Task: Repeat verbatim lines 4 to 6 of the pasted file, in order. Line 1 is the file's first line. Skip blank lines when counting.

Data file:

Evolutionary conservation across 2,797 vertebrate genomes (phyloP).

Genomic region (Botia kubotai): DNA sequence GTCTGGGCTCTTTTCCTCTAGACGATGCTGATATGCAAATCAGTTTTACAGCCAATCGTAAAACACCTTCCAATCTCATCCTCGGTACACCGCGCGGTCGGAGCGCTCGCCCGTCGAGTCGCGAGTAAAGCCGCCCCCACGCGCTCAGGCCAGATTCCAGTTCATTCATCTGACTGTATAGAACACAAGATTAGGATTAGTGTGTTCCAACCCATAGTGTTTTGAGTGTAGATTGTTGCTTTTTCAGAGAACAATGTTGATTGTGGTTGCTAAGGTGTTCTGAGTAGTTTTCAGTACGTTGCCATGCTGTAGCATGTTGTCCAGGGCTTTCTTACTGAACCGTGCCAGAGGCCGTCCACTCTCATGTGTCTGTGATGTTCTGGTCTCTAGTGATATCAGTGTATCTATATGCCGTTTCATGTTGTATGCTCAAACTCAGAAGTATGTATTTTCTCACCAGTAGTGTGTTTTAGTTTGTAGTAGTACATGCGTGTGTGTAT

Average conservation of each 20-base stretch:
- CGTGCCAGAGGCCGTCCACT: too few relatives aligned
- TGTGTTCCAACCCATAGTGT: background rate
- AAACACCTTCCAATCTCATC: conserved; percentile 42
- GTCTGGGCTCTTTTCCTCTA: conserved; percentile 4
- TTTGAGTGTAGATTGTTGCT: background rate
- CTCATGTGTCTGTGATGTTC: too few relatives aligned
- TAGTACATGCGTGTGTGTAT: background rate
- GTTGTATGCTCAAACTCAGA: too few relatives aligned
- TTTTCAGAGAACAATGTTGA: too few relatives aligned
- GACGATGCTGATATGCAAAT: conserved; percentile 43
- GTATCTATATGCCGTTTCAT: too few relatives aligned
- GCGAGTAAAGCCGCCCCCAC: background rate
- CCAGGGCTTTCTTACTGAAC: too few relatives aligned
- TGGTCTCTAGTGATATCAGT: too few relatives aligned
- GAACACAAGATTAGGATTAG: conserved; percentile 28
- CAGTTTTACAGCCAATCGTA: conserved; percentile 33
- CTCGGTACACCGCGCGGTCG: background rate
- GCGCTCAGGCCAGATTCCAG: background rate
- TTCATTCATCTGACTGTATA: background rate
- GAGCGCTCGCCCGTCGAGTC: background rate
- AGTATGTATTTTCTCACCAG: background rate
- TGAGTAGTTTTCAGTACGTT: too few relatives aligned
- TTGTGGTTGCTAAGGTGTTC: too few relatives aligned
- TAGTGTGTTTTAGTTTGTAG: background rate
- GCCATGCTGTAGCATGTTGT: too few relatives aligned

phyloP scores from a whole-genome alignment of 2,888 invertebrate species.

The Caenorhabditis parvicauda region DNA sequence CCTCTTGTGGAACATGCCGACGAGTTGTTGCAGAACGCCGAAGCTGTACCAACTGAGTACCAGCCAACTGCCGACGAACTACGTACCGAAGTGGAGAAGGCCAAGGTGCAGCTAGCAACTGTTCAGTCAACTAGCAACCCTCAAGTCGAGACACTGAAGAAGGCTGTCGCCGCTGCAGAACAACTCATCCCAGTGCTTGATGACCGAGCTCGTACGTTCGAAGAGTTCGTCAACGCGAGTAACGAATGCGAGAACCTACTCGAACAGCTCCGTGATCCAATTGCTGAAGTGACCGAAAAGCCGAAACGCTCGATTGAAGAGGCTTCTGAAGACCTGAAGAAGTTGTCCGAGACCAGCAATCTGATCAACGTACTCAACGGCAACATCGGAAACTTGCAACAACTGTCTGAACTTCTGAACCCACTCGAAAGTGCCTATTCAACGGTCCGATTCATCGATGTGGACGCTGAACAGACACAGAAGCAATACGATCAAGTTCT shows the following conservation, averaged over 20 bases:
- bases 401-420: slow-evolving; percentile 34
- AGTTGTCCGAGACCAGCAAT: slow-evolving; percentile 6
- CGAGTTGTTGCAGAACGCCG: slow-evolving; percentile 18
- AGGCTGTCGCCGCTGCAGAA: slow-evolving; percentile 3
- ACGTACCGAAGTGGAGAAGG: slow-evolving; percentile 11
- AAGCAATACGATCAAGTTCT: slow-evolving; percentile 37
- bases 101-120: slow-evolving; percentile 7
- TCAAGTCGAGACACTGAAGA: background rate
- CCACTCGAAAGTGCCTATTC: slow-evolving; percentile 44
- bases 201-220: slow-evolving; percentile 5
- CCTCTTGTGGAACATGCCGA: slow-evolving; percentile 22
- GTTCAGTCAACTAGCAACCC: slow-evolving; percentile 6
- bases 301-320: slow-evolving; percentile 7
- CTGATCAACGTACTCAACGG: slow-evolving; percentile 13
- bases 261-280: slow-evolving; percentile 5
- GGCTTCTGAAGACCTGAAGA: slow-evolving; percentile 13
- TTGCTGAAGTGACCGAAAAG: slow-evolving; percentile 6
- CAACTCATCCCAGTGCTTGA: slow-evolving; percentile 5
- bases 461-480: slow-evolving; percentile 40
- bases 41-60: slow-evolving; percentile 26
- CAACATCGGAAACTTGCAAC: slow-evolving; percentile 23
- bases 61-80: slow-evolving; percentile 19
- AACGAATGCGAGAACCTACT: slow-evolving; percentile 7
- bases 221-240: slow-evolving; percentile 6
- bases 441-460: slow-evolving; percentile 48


- CGTGCCAGAGGCCGTCCACT: too few relatives aligned
- TGTGTTCCAACCCATAGTGT: background rate
- AAACACCTTCCAATCTCATC: conserved; percentile 42